Home / General / Ex Ante Public Opinion Is Not Why It’s Nearly Impossible to Pass Single Payer In the U.S.

Ex Ante Public Opinion Is Not Why It’s Nearly Impossible to Pass Single Payer In the U.S.

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US President Barack Obama arrives to deliver remarks on the health care system at the annual meeting of the American Medical Association in Chicago, Illinois, June 15, 2009.  REUTERS/Jonathan Ernst    (UNITED STATES POLITICS HEALTH) (Newscom TagID: rtrlthree456391) [Photo via Newscom]
US President Barack Obama arrives to deliver remarks on the health care system at the annual meeting of the American Medical Association in Chicago, Illinois, June 15, 2009. REUTERS/Jonathan Ernst (UNITED STATES POLITICS HEALTH) (Newscom TagID: rtrlthree456391) [Photo via Newscom]

Since I’ve seen this poll touted in multiple places as evidence that of course single payer is viable except that the Democrat Party Won’t. Even. Try., I guess I need to belabor the obvious:

  • If you think any non-trivial number of Republicans — let alone 40%! — would support Medicare-For-All NATIONALIZING ONE SEVENTH OF THE ECONOMY AND RATIONING AND STARVING GRANDMA TO DEATH once it was actually proposed by an actual Democratic president, let’s set up a poker game ASAP.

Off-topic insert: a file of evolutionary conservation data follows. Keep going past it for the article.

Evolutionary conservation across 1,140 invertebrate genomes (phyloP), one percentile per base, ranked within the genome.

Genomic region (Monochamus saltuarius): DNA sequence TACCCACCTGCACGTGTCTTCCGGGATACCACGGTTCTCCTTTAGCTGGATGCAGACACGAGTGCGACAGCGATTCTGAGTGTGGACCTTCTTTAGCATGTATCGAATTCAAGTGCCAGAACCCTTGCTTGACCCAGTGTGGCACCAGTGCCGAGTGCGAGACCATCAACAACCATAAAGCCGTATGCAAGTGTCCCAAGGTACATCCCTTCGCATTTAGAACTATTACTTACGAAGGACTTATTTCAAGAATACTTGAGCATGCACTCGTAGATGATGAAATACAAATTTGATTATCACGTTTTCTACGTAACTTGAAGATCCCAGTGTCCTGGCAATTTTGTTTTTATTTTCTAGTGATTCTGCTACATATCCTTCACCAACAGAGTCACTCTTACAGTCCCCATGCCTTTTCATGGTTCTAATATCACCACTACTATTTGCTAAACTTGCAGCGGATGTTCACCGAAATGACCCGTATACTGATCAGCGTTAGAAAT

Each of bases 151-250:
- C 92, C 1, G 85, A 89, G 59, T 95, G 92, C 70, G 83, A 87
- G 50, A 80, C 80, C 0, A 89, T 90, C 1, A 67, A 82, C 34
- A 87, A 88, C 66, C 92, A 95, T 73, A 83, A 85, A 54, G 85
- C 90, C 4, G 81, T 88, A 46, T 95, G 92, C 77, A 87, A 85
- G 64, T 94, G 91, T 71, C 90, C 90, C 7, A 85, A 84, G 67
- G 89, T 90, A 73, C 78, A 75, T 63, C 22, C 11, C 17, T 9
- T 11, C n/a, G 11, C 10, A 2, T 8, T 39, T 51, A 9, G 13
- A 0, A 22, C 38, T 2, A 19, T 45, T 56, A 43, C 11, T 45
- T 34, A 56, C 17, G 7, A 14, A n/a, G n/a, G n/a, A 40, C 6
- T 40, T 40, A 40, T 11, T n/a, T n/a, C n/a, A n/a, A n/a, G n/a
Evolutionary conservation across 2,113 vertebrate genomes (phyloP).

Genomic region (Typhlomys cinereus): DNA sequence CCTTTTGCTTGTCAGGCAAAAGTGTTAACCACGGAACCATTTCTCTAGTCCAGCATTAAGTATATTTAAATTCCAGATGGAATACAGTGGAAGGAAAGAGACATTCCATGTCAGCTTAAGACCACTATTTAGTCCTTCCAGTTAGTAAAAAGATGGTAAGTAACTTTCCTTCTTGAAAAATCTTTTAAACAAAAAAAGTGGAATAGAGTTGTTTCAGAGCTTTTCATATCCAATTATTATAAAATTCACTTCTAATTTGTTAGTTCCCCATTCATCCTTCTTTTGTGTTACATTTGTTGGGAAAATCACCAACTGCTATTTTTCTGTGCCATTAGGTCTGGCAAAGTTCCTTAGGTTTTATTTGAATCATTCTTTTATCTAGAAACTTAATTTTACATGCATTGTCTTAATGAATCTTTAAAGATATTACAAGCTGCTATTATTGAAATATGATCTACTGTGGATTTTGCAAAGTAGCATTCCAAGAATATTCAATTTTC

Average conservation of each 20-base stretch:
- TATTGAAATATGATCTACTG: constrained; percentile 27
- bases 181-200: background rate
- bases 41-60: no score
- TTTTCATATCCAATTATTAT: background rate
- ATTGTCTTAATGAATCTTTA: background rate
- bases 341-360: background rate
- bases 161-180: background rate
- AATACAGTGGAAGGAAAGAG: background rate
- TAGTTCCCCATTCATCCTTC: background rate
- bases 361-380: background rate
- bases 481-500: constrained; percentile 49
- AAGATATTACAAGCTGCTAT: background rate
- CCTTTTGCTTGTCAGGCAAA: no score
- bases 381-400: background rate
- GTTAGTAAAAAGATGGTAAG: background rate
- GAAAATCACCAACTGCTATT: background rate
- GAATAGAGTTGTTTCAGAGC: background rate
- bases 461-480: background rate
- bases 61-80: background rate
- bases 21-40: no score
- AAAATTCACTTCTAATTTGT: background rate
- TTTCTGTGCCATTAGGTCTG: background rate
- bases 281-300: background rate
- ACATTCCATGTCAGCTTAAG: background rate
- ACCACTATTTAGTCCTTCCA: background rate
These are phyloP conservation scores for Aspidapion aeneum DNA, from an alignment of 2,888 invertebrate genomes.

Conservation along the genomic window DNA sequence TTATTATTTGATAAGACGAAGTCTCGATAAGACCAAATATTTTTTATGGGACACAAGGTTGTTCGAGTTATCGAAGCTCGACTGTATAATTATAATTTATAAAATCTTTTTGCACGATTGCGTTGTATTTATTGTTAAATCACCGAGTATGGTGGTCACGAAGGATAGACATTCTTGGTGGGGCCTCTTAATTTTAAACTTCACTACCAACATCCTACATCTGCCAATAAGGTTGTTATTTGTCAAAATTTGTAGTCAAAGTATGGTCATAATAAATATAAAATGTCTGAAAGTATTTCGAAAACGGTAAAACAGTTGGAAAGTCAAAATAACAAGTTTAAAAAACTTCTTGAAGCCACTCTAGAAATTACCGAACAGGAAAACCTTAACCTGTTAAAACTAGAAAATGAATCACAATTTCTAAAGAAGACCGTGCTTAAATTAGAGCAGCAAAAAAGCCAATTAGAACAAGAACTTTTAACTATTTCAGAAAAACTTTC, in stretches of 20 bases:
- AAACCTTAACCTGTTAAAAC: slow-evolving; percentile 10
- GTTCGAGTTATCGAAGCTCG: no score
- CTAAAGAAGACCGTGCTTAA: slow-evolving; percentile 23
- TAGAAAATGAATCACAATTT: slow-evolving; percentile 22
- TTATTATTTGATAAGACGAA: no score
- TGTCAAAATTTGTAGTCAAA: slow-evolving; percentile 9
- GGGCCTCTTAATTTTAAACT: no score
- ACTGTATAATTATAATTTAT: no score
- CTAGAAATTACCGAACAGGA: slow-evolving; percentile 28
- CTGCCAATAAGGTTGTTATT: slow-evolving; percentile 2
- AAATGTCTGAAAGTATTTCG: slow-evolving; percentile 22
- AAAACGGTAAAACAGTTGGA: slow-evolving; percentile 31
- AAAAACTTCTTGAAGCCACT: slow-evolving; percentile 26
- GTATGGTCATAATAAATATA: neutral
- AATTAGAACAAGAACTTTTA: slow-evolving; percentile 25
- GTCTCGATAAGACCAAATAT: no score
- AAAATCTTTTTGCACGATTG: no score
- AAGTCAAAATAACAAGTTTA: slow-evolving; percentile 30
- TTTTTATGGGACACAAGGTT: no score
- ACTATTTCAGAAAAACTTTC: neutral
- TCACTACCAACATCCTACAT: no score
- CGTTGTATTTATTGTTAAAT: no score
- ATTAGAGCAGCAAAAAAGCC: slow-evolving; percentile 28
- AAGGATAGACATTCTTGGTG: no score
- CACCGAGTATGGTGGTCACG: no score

• In March 2009, 72% of the public favored the Affordable Care Act. Remember what a snap passing that was? Remember how well that popularity held up? It’s easy to get people to agree in the abstract to replacing the existing health care system with something better, but once the actual tradeoffs are on the table (often distorted by the bill’s opponents), it’s a different story.
  • All plans for further comprehensive reform have to deal honestly with the paradox that while people are often unhappy with the system in general they tend to be happy with their coverage in particular. (Note that while 72% of Democrats favor single payer, 79% want to keep the ACA as is.) The fact that people who have Medicare have no incentive for further comprehensive reform is a particular problem.
  • And, of course, maintaining public opinion is the least of the problems single payer faces. The fact that virtually every powerful vested interest — not just insurance interests but medical practitioners, big pharma, hospitals, etc. etc. — would be in five-alarm opposition makes it virtually impossible to pass single-payer even if the public was really strongly behind it ex ante.
  • If the United States ever gets a European-style health care system, which should absolutely be a liberal goal, it is massively more likely to be a hybrid model that builds on the ACA than a single-payer or nationalized system. Given that single-payer does not inherently produce better results than hybrid systems, this isn’t necessarily a major problem.
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